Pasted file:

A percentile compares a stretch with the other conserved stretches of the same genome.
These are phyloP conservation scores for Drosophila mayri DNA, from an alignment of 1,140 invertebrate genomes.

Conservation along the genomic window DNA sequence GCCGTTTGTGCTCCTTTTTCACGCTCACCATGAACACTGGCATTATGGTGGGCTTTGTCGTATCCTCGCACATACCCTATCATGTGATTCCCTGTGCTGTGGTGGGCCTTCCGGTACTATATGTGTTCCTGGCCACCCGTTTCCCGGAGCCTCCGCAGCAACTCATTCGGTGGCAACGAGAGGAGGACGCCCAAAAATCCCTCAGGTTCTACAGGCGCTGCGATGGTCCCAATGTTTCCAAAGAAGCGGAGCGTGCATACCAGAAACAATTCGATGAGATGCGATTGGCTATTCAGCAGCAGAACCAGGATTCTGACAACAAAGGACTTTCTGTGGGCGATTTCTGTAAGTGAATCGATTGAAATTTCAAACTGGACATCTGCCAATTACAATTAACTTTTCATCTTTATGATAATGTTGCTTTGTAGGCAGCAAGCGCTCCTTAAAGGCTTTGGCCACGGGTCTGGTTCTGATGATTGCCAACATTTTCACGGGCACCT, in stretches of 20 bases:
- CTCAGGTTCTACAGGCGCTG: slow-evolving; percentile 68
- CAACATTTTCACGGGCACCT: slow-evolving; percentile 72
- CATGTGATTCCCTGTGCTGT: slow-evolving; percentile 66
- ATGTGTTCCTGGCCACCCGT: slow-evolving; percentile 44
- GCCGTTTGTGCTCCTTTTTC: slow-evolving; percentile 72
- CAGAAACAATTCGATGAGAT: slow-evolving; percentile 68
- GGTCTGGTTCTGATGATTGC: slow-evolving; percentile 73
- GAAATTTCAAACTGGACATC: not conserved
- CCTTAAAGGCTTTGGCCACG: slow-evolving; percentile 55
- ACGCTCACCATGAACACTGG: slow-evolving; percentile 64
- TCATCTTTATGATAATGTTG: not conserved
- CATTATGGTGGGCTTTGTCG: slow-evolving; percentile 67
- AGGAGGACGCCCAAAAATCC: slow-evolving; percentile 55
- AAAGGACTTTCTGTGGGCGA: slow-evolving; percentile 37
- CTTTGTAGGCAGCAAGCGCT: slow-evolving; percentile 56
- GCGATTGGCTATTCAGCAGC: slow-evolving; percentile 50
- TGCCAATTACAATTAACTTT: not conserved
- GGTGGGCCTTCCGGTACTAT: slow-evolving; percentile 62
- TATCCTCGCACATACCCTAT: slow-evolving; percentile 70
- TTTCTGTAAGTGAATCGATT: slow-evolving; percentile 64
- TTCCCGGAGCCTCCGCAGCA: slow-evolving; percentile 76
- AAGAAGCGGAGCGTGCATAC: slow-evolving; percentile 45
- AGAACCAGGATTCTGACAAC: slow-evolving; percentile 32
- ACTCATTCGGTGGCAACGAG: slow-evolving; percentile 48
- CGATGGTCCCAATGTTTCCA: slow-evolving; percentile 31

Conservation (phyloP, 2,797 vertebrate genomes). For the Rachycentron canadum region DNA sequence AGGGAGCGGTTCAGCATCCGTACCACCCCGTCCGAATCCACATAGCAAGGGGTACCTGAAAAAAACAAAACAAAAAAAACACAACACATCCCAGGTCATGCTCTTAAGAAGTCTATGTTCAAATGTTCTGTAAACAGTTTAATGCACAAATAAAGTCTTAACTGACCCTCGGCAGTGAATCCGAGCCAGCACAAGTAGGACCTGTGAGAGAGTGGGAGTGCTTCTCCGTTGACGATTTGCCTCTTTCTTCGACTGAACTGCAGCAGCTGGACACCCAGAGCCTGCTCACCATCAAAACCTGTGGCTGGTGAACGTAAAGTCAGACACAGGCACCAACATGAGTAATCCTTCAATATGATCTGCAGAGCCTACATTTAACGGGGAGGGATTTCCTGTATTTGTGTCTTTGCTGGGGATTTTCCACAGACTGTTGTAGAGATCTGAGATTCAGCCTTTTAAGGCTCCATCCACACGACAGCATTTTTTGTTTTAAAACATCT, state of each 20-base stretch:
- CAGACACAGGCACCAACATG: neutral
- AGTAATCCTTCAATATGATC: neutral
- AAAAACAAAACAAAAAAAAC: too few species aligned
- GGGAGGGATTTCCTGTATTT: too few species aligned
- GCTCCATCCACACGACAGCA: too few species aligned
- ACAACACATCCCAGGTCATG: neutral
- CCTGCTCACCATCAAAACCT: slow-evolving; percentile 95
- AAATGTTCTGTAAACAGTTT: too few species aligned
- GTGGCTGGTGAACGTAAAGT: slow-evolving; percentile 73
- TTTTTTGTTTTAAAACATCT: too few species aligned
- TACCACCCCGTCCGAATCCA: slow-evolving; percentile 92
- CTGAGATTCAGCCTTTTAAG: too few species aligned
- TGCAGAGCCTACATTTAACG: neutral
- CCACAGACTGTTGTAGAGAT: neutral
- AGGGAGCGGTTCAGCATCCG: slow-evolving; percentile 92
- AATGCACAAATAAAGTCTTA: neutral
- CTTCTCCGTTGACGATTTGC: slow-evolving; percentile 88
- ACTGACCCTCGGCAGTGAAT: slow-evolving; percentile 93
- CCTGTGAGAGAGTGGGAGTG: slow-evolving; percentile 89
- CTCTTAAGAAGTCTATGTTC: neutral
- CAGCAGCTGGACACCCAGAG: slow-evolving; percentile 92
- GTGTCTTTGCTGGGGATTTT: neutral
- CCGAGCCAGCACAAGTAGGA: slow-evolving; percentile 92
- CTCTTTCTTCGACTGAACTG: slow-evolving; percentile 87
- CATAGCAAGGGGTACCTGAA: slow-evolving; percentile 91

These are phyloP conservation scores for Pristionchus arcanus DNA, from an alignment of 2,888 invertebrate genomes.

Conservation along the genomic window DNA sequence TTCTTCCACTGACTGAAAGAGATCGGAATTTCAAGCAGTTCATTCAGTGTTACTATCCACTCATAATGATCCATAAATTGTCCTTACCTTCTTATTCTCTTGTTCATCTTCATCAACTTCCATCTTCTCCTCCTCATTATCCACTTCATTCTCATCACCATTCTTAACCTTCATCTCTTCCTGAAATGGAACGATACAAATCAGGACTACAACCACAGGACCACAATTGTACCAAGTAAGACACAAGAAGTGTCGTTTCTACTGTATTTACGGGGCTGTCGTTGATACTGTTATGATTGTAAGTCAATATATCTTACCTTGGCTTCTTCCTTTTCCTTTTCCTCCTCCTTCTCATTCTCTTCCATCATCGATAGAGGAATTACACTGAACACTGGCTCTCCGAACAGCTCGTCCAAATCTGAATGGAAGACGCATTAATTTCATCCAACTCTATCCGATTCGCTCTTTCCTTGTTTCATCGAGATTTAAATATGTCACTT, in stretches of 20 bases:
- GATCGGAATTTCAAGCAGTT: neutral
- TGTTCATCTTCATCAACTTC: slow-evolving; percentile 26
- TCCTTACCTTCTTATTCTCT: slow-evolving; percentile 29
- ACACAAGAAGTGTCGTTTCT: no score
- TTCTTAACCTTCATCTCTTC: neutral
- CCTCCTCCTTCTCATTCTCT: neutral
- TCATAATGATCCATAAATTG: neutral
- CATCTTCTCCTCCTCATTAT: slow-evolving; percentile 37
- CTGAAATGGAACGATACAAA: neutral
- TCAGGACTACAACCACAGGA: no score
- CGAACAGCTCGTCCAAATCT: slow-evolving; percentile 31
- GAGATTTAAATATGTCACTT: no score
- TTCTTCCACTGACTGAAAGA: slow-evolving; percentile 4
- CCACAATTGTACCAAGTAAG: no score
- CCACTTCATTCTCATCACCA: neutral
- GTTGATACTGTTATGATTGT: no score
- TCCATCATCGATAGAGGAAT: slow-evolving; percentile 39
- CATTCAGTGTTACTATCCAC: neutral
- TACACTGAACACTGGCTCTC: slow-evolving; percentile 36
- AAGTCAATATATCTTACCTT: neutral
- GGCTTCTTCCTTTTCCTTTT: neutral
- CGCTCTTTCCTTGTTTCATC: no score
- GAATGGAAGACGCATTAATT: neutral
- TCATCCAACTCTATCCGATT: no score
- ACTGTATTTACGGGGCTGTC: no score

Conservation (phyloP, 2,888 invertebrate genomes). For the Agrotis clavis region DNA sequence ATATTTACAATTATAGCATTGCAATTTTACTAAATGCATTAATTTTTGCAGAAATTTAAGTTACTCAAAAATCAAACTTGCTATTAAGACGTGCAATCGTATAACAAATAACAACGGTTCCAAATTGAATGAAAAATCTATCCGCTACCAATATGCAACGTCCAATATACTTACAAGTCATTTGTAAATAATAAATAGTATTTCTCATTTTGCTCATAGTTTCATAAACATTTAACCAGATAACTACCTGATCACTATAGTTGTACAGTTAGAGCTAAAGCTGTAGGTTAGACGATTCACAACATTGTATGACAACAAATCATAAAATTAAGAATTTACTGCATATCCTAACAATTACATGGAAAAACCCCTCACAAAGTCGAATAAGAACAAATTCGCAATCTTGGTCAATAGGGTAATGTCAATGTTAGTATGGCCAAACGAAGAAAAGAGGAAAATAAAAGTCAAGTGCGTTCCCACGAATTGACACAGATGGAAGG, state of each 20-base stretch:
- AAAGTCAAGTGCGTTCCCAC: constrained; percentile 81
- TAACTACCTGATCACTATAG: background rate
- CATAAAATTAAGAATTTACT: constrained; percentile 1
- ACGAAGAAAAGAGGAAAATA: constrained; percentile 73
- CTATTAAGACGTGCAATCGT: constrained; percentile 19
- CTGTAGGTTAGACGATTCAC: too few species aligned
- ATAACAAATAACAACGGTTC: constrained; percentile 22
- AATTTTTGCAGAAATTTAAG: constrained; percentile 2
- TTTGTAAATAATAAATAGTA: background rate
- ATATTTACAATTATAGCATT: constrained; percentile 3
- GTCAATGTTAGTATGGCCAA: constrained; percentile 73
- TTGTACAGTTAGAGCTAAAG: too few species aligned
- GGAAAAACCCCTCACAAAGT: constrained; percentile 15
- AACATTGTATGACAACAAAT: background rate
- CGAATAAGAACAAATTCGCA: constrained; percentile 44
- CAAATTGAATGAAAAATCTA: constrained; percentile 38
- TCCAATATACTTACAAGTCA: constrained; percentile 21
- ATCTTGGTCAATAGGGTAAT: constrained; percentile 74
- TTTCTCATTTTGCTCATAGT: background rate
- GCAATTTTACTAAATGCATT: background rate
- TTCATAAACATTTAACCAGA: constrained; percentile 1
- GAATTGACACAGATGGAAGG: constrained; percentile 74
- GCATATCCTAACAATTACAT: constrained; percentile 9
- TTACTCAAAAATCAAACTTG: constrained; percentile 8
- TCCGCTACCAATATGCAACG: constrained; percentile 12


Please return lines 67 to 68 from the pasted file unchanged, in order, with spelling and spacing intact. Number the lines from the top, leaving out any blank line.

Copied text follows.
- CGAACAGCTCGTCCAAATCT: slow-evolving; percentile 31
- GAGATTTAAATATGTCACTT: no score